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Clusters of Entrepreneurship

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Author Info

  • Edward L. Glaeser

    ()
    (Harvard University, Faculty of Arts and Sciences; Harvard Kennedy School)

  • William R. Kerr

    ()
    (Harvard Business School, Entrepreneurial Management Unit)

  • Giacomo A. M. Ponzetto

    ()
    (CREI and Universitat Pompeu Fabra)

Abstract

Employment growth is strongly predicted by smaller average establishment size, both across cities and across industries within cities, but there is little consensus on why this relationship exists. Traditional economic explanations emphasize factors that reduce entry costs or raise entrepreneurial returns, thereby increasing net returns and attracting entrepreneurs. A second class of theories hypothesizes that some places are endowed with a greater supply of entrepreneurship. Evidence on sales per worker does not support the higher returns for entrepreneurship rationale. Our evidence suggests that entrepreneurship is higher when fixed costs are lower and when there are more entrepreneurial people.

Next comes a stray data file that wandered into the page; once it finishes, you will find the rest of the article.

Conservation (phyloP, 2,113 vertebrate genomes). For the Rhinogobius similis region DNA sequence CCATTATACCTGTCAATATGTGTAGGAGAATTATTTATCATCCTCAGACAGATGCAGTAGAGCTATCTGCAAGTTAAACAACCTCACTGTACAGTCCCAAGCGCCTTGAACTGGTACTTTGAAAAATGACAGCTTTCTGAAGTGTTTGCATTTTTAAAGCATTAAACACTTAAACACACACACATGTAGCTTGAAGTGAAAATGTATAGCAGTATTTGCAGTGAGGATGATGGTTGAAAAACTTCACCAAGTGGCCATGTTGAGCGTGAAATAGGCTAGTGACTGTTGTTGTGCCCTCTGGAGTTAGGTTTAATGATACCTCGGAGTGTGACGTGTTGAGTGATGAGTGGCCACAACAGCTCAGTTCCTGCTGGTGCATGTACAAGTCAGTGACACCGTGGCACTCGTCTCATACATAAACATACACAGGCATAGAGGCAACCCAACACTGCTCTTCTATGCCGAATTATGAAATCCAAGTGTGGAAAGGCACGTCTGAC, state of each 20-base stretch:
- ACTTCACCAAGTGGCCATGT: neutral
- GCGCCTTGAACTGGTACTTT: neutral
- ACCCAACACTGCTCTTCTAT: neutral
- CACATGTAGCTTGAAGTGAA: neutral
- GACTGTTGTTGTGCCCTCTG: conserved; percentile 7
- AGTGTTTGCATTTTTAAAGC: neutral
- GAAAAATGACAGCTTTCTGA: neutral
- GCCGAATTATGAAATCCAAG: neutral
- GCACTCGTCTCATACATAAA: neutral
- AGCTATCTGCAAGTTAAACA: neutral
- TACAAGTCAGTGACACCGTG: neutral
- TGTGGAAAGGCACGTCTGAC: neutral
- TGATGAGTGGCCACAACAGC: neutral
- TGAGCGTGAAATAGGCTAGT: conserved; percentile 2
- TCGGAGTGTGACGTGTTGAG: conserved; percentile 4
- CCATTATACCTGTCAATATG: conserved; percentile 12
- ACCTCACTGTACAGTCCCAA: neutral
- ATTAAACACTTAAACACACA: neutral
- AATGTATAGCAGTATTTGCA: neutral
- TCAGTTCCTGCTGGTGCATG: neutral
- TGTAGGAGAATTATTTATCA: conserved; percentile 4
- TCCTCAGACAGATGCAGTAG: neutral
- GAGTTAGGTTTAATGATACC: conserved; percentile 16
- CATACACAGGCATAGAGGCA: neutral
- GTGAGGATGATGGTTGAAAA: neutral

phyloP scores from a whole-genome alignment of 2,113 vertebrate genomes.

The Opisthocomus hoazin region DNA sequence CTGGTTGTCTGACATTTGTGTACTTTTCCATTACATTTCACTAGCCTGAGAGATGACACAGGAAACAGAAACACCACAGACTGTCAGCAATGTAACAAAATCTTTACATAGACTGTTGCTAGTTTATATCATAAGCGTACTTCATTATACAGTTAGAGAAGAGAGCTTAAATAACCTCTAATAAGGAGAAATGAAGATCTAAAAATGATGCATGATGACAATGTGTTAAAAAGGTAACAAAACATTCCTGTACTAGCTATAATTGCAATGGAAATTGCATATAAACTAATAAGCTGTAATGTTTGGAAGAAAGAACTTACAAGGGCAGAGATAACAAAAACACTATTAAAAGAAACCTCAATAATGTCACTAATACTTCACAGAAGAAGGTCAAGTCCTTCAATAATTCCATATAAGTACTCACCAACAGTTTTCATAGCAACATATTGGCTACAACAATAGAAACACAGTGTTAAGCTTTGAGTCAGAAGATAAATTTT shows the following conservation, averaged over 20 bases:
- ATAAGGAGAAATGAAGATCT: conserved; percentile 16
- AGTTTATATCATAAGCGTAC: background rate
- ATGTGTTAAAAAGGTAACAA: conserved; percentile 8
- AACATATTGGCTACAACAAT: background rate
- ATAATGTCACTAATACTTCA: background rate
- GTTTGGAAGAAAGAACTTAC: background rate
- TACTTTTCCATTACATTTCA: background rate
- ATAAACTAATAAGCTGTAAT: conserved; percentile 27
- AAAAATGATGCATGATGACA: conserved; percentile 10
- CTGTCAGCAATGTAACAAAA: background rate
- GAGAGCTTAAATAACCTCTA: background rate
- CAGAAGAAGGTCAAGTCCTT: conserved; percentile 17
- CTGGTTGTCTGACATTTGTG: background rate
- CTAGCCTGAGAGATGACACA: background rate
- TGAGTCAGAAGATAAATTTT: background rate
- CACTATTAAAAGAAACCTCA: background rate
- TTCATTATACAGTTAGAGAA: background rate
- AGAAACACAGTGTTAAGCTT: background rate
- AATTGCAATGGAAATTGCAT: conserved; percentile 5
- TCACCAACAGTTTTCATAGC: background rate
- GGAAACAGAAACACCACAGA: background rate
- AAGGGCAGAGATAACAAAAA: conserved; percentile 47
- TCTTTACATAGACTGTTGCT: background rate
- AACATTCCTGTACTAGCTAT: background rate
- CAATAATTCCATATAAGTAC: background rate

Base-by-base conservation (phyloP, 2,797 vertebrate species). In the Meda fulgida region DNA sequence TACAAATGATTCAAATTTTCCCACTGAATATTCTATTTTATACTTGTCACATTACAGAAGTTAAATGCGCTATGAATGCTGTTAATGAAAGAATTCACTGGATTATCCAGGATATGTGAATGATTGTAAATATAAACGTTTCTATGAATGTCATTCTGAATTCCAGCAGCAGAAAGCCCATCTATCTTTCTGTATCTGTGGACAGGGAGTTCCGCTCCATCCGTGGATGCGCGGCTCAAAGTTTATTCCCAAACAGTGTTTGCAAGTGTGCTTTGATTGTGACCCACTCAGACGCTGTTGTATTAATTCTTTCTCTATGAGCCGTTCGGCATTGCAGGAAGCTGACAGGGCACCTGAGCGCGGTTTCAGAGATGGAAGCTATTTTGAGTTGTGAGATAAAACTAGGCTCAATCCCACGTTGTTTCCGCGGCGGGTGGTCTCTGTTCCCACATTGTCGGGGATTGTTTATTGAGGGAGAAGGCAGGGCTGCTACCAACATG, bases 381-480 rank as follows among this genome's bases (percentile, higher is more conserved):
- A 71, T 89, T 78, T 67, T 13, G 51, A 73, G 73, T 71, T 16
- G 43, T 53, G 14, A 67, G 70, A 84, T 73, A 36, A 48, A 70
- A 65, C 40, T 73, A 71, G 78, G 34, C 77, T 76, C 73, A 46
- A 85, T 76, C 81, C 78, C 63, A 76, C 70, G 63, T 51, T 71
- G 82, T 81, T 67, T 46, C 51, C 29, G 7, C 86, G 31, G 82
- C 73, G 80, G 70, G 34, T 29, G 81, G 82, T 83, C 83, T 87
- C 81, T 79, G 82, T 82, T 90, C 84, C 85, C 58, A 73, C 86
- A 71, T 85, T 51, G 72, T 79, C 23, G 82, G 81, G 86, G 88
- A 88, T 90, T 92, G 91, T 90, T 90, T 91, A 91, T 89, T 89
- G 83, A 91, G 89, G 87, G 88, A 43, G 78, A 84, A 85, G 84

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Bibliographic Info

Paper provided by Harvard Business School in its series Harvard Business School Working Papers with number 10-019.

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Length: 54 pages
Date of creation: Sep 2009
Date of revision:
Handle: RePEc:hbs:wpaper:10-019

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Keywords: Entrepreneurship; Industrial Organization; Chinitz; Agglomeration; Clusters; Cities.;

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    by BEN LORICA in The practical quant on 2009-10-08 16:29:00
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